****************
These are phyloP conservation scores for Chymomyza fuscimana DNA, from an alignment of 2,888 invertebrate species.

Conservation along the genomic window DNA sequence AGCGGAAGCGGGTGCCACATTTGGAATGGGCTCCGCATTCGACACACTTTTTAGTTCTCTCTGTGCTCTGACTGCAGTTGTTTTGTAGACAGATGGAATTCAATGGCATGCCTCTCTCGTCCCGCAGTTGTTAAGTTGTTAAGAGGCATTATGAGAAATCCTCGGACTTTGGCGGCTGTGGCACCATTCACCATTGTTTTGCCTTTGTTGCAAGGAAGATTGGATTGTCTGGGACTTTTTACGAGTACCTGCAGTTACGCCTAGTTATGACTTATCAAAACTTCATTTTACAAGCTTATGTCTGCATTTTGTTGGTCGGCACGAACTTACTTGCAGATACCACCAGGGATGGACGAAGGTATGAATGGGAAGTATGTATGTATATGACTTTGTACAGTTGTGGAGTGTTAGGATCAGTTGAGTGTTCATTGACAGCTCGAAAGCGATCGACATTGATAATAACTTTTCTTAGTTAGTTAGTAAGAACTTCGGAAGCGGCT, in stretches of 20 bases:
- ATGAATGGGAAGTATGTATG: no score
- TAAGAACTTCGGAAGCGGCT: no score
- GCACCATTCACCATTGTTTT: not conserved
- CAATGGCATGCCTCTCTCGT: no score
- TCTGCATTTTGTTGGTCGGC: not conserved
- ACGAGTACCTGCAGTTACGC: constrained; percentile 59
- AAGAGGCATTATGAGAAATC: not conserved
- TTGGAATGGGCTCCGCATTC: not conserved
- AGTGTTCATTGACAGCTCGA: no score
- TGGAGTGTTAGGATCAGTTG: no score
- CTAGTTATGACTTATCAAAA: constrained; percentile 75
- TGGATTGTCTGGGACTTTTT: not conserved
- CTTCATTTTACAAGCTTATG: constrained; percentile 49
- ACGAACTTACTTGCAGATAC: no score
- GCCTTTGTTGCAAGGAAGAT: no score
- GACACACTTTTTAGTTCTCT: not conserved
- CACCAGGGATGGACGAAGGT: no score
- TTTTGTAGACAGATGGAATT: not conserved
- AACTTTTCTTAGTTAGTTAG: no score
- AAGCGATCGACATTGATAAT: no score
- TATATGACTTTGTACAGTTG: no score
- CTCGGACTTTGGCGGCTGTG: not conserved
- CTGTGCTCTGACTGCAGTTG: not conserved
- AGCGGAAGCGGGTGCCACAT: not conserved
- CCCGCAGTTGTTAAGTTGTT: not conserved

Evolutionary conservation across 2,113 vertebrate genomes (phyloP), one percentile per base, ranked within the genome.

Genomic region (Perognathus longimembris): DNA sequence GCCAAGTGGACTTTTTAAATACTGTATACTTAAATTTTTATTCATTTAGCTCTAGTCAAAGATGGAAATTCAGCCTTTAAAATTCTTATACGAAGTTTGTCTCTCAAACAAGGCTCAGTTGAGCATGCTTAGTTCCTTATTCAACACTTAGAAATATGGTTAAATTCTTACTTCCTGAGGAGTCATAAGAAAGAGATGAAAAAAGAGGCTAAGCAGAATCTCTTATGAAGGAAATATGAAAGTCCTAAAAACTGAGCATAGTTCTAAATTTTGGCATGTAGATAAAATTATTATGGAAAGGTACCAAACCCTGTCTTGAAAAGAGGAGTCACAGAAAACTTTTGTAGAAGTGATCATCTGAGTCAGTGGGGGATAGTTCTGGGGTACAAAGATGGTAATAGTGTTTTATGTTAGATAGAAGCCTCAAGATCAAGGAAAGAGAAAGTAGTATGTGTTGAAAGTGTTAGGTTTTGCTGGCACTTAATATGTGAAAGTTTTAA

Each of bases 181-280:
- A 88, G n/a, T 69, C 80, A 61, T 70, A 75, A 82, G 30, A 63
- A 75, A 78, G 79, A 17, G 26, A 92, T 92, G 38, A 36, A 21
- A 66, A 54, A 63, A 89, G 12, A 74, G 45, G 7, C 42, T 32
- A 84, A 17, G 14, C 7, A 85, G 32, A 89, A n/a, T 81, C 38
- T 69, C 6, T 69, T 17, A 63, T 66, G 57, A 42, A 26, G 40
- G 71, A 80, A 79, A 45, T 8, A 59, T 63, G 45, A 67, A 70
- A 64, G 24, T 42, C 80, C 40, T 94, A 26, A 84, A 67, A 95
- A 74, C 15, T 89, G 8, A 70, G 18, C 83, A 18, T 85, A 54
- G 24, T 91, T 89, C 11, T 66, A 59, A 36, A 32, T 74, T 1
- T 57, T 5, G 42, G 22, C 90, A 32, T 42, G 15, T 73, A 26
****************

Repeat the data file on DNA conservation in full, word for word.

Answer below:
These are phyloP conservation scores for Chymomyza fuscimana DNA, from an alignment of 2,888 invertebrate species.

Conservation along the genomic window DNA sequence AGCGGAAGCGGGTGCCACATTTGGAATGGGCTCCGCATTCGACACACTTTTTAGTTCTCTCTGTGCTCTGACTGCAGTTGTTTTGTAGACAGATGGAATTCAATGGCATGCCTCTCTCGTCCCGCAGTTGTTAAGTTGTTAAGAGGCATTATGAGAAATCCTCGGACTTTGGCGGCTGTGGCACCATTCACCATTGTTTTGCCTTTGTTGCAAGGAAGATTGGATTGTCTGGGACTTTTTACGAGTACCTGCAGTTACGCCTAGTTATGACTTATCAAAACTTCATTTTACAAGCTTATGTCTGCATTTTGTTGGTCGGCACGAACTTACTTGCAGATACCACCAGGGATGGACGAAGGTATGAATGGGAAGTATGTATGTATATGACTTTGTACAGTTGTGGAGTGTTAGGATCAGTTGAGTGTTCATTGACAGCTCGAAAGCGATCGACATTGATAATAACTTTTCTTAGTTAGTTAGTAAGAACTTCGGAAGCGGCT, in stretches of 20 bases:
- ATGAATGGGAAGTATGTATG: no score
- TAAGAACTTCGGAAGCGGCT: no score
- GCACCATTCACCATTGTTTT: not conserved
- CAATGGCATGCCTCTCTCGT: no score
- TCTGCATTTTGTTGGTCGGC: not conserved
- ACGAGTACCTGCAGTTACGC: constrained; percentile 59
- AAGAGGCATTATGAGAAATC: not conserved
- TTGGAATGGGCTCCGCATTC: not conserved
- AGTGTTCATTGACAGCTCGA: no score
- TGGAGTGTTAGGATCAGTTG: no score
- CTAGTTATGACTTATCAAAA: constrained; percentile 75
- TGGATTGTCTGGGACTTTTT: not conserved
- CTTCATTTTACAAGCTTATG: constrained; percentile 49
- ACGAACTTACTTGCAGATAC: no score
- GCCTTTGTTGCAAGGAAGAT: no score
- GACACACTTTTTAGTTCTCT: not conserved
- CACCAGGGATGGACGAAGGT: no score
- TTTTGTAGACAGATGGAATT: not conserved
- AACTTTTCTTAGTTAGTTAG: no score
- AAGCGATCGACATTGATAAT: no score
- TATATGACTTTGTACAGTTG: no score
- CTCGGACTTTGGCGGCTGTG: not conserved
- CTGTGCTCTGACTGCAGTTG: not conserved
- AGCGGAAGCGGGTGCCACAT: not conserved
- CCCGCAGTTGTTAAGTTGTT: not conserved

Evolutionary conservation across 2,113 vertebrate genomes (phyloP), one percentile per base, ranked within the genome.

Genomic region (Perognathus longimembris): DNA sequence GCCAAGTGGACTTTTTAAATACTGTATACTTAAATTTTTATTCATTTAGCTCTAGTCAAAGATGGAAATTCAGCCTTTAAAATTCTTATACGAAGTTTGTCTCTCAAACAAGGCTCAGTTGAGCATGCTTAGTTCCTTATTCAACACTTAGAAATATGGTTAAATTCTTACTTCCTGAGGAGTCATAAGAAAGAGATGAAAAAAGAGGCTAAGCAGAATCTCTTATGAAGGAAATATGAAAGTCCTAAAAACTGAGCATAGTTCTAAATTTTGGCATGTAGATAAAATTATTATGGAAAGGTACCAAACCCTGTCTTGAAAAGAGGAGTCACAGAAAACTTTTGTAGAAGTGATCATCTGAGTCAGTGGGGGATAGTTCTGGGGTACAAAGATGGTAATAGTGTTTTATGTTAGATAGAAGCCTCAAGATCAAGGAAAGAGAAAGTAGTATGTGTTGAAAGTGTTAGGTTTTGCTGGCACTTAATATGTGAAAGTTTTAA

Each of bases 181-280:
- A 88, G n/a, T 69, C 80, A 61, T 70, A 75, A 82, G 30, A 63
- A 75, A 78, G 79, A 17, G 26, A 92, T 92, G 38, A 36, A 21
- A 66, A 54, A 63, A 89, G 12, A 74, G 45, G 7, C 42, T 32
- A 84, A 17, G 14, C 7, A 85, G 32, A 89, A n/a, T 81, C 38
- T 69, C 6, T 69, T 17, A 63, T 66, G 57, A 42, A 26, G 40
- G 71, A 80, A 79, A 45, T 8, A 59, T 63, G 45, A 67, A 70
- A 64, G 24, T 42, C 80, C 40, T 94, A 26, A 84, A 67, A 95
- A 74, C 15, T 89, G 8, A 70, G 18, C 83, A 18, T 85, A 54
- G 24, T 91, T 89, C 11, T 66, A 59, A 36, A 32, T 74, T 1
- T 57, T 5, G 42, G 22, C 90, A 32, T 42, G 15, T 73, A 26